Fathers and sons, and the art of unadorned fishing

Published 1:24 am Sunday, April 30, 2023

By Harold Brummett
Denmark Star Route

The month of May has been the traditional beginning of the Grabbling season. Grabbling is catching fish by hand. There is no standing in a mountain stream waving a line around, not some big motorboat casting time after time waiting on some poor creature out of curiosity to take the bait.

Grabbling is going to where the catfish live and catching the animal by hand. No standoff, no reeling it in no catch and release. Grabbling is just basic unadorned fishing.

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Those who watched those poor misguided souls who sport around Arkansas and Missouri on TV seem to think the term is noodling. When it comes to fish I had much rather grab than noodle.

Noodling to seems to indicate there is something other than eating planned for the fish. Grabbling is all business with the goal of bringing home something to eat.

My earliest memories of grabbling are going with my Dad and his first cousin Henry to the Tallahatchie River. Putting the boat in where Highway 7 crosses the river and heading upstream or downstream from there.

Henry, a former (WW2) Navy man, commanded the 14-foot craft. The small Jon Boat powered with a Johnson outboard motor that Henry would run wide open.

Henry would read the river and keep the small craft from running over obstacles. Dad would be in the front of the boat scanning, gripping a long-since useless Pom Pom cigar in his teeth grinning reveling in the spray and the wind. I would glance back at Henry as we cut through the water to our destination and never failed to see a wide smile on his face.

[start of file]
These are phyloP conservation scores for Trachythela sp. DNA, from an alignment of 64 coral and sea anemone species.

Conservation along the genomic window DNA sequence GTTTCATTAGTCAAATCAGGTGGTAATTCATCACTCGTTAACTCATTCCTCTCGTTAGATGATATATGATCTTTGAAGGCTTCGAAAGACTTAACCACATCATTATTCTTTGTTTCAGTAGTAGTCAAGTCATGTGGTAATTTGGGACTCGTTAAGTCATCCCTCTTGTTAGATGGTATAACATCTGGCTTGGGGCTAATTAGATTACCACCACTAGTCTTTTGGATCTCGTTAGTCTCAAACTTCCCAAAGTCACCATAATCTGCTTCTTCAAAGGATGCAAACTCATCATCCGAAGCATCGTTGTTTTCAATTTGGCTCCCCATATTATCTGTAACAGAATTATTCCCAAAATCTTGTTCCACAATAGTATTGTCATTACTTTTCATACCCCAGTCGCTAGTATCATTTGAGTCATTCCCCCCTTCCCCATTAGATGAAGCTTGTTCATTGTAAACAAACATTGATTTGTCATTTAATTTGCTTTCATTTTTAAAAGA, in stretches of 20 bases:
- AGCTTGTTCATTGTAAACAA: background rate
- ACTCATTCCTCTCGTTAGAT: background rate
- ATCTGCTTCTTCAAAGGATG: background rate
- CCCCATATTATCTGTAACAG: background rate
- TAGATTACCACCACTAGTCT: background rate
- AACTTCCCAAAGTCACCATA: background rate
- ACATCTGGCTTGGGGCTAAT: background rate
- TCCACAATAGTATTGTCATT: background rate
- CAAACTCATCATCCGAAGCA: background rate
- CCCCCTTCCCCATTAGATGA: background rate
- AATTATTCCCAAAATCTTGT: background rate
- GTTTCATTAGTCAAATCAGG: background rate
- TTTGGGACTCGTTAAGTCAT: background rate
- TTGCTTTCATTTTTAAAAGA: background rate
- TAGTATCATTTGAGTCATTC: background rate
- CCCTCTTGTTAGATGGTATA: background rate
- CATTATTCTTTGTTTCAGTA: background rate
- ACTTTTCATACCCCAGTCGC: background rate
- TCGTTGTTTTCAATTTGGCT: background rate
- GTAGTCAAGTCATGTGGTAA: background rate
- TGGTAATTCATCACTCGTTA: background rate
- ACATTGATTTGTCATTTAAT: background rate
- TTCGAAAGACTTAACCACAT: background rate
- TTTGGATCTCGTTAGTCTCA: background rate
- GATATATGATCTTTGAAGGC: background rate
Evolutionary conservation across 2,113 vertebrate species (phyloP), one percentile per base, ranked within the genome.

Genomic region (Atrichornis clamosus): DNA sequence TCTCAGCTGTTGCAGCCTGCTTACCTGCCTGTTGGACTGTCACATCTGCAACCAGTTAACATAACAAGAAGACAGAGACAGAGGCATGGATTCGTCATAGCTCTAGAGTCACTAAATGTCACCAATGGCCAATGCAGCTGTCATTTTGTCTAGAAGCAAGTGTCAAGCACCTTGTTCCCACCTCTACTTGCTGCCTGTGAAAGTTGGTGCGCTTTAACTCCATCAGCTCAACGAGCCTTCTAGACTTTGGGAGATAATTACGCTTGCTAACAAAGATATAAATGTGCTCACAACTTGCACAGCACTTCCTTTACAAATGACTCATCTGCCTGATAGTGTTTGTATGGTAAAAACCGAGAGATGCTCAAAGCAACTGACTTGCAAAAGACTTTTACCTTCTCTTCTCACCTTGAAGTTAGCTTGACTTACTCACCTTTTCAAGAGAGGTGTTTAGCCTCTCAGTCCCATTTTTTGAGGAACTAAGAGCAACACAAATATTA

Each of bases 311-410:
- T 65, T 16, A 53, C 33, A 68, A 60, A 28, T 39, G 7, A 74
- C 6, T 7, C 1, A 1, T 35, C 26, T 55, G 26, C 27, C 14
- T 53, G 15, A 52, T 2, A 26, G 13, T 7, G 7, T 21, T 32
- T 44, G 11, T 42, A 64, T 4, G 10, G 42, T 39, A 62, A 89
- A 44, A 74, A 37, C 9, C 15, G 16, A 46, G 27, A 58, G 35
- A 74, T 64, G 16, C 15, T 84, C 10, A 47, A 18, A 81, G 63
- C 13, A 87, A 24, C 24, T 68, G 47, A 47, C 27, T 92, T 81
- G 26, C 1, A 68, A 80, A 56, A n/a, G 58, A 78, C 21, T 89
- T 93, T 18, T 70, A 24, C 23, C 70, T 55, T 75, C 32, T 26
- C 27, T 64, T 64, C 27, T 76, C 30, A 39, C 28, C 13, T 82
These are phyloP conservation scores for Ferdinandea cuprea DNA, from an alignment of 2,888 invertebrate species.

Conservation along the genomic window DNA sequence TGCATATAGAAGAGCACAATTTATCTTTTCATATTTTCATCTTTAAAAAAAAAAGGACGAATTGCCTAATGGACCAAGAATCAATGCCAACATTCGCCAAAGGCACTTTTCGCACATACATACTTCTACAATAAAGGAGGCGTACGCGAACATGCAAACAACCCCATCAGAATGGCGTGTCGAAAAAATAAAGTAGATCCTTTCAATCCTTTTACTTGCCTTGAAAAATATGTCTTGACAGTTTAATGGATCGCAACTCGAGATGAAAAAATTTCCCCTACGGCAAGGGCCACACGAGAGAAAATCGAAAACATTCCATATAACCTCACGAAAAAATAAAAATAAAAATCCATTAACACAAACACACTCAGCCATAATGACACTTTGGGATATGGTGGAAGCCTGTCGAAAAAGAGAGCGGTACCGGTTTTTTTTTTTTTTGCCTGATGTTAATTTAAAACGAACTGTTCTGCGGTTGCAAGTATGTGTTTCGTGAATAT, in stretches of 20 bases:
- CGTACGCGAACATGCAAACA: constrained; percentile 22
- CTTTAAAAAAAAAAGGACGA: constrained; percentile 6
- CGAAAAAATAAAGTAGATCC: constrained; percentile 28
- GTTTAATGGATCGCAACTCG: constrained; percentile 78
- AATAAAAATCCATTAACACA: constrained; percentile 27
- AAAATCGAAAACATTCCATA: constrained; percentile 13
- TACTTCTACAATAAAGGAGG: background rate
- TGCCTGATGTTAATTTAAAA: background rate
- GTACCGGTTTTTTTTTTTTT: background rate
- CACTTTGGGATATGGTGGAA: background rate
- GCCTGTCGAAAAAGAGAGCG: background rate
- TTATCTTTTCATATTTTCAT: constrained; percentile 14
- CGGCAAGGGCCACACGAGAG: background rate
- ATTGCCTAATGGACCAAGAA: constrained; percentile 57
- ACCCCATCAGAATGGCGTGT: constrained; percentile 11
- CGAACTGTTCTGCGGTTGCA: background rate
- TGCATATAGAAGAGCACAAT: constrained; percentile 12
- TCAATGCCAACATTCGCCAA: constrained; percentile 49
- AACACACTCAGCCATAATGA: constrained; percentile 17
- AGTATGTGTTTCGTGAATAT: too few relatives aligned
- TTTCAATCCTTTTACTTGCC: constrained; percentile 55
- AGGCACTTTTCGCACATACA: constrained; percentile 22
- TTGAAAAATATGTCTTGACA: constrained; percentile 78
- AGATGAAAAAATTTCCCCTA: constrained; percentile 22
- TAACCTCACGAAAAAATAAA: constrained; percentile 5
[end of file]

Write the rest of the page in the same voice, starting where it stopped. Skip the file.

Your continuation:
In those days, the men who fished the river all knew one another. Rivalries would spring up as they would hide, find, move and hide again hollow logs the catfish used as nests.

Before the War, before money for boats, these same men would swim together up and down the river exploring holes in the bank, in hollow logs, wherever catfish might find a likely place to lay eggs and fan them for a while.

A favorite memory is of Old Bell. Every grabbler on the river knew Old Bell. This was a hollow log where one end flared out like a bell. Catfish could not resist nesting in Old Bell and everyone wanted it. That one hollow log wandered up and down the Tallahatchie for years tied to one boat or the other moving from slew to slew tied up, tied down and hidden – for a while.

After begging my Dad for a chance to fish he finally relented. I must have been 10 or 12 years old and he gave me instructions – slide in and swell up like a toad frog. Feet first I slid in knowing the routine by heart. I asked for the bamboo pole with barbed wire on the end, used to search the log and persuade the catfish to try to get by.

Dad handed me the pole and as I started to search the log, he swam up behind me and latched onto the log on either side wedging me into position. The fish came to me and as catfish will do, took his flat head and tried to lever me out of his way. All I could feel was wet, slick skin between my legs and all thoughts turned to snakes.

The 25-horsepower Johnson motor could not have churned up more water at full throttle than I did as my efforts to exit failed. Dad held firm and he and Henry laughed at my attempts to exit the log. Calmed and realized the only exit was to catch the fish, once accomplished I swam back to the boat with my prize.

The fish was only about 20 pounds but to me it was a whale.

Nowadays there are grabbling contests and prizes. Scuba gear is sometimes used. There are
manufactured boxes instead of logs.

The nature of grabbling has changed, but men still grabble, sons, grandsons and great grandsons of the greatest generation who swam the rivers fishing by hand.

Write to Harold Brummett at denmarkmississippi@hotmail.com